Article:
A cantankerous widower (Garner) who is virtually living the life of a recluse is forced to rejoin his community when his Godchild (Skaggs) gets in trouble and a childhood friend (Cobbs), a black tenant farmer, refuses to belatedly accept the Medal of Honor for bravery in World War II.Written by
John Sacksteder <email@example.com>
James Garner made a bit of a cottage industry out of appearing in Hallmark Hall of Fame TV-movies. Hallmark productions were always noted for their high quality and portrayal of solid community values.
In "Decoration Day" Garner plays a retired Southern judge who is somewhat of a recluse. He is pulled back into the community when a young man gets into trouble, Garner finds a new chance to connect with an interesting woman, and he has to persuade a childhood friend to reconsider his refusal to accept a belated Medal of Honor.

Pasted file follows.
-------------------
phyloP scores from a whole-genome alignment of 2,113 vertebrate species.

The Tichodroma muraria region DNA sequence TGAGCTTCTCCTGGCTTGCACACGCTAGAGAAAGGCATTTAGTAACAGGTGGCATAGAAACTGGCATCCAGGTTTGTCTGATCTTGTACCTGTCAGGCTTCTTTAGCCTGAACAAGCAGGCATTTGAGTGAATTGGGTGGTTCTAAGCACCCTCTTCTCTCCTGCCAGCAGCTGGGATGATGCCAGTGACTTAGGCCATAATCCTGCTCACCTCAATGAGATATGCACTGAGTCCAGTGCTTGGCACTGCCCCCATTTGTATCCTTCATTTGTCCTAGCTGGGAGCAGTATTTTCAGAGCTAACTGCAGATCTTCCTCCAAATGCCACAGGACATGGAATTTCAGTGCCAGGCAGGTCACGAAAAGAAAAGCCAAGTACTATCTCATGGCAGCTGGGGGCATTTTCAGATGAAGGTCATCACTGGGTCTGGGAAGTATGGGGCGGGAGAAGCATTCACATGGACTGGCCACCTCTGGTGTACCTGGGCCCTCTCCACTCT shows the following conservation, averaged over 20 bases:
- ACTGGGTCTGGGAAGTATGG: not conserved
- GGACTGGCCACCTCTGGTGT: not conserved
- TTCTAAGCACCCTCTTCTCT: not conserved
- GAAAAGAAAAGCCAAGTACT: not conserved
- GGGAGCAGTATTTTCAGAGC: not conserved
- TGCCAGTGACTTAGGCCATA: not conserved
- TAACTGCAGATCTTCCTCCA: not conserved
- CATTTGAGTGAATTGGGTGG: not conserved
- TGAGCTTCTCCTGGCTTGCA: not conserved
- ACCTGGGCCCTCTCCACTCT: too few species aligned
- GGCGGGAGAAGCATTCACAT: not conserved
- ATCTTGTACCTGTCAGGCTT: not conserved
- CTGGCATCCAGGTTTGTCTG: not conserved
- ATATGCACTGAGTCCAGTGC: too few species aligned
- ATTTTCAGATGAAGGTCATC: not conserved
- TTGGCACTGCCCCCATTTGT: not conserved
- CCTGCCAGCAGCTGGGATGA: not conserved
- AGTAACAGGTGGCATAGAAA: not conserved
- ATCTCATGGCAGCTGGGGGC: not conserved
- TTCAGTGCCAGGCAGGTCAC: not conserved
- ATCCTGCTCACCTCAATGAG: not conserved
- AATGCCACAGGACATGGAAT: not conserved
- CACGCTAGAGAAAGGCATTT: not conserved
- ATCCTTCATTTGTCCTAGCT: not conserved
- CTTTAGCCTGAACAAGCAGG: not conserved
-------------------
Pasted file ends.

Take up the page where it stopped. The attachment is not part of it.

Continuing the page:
Bill Cobbs plays Gee, Garner's childhood friend and a tenant farmer who has had to deal with racial injustice all of his life while his educated white friend Garner has had a much easier and successful path. Both men served in WWII, Gee in a segregated Negro unit. When the Army determines that Gee should receive the Medal of Honor the community is disrupted and people have to re-examine racial attitudes when Gee refuses to accept this most prestigious honor.
As you'd expect in a Hallmark production, the topics are dealt with in a quiet, responsible, non-histrionic way. Garner and the cast all deliver.
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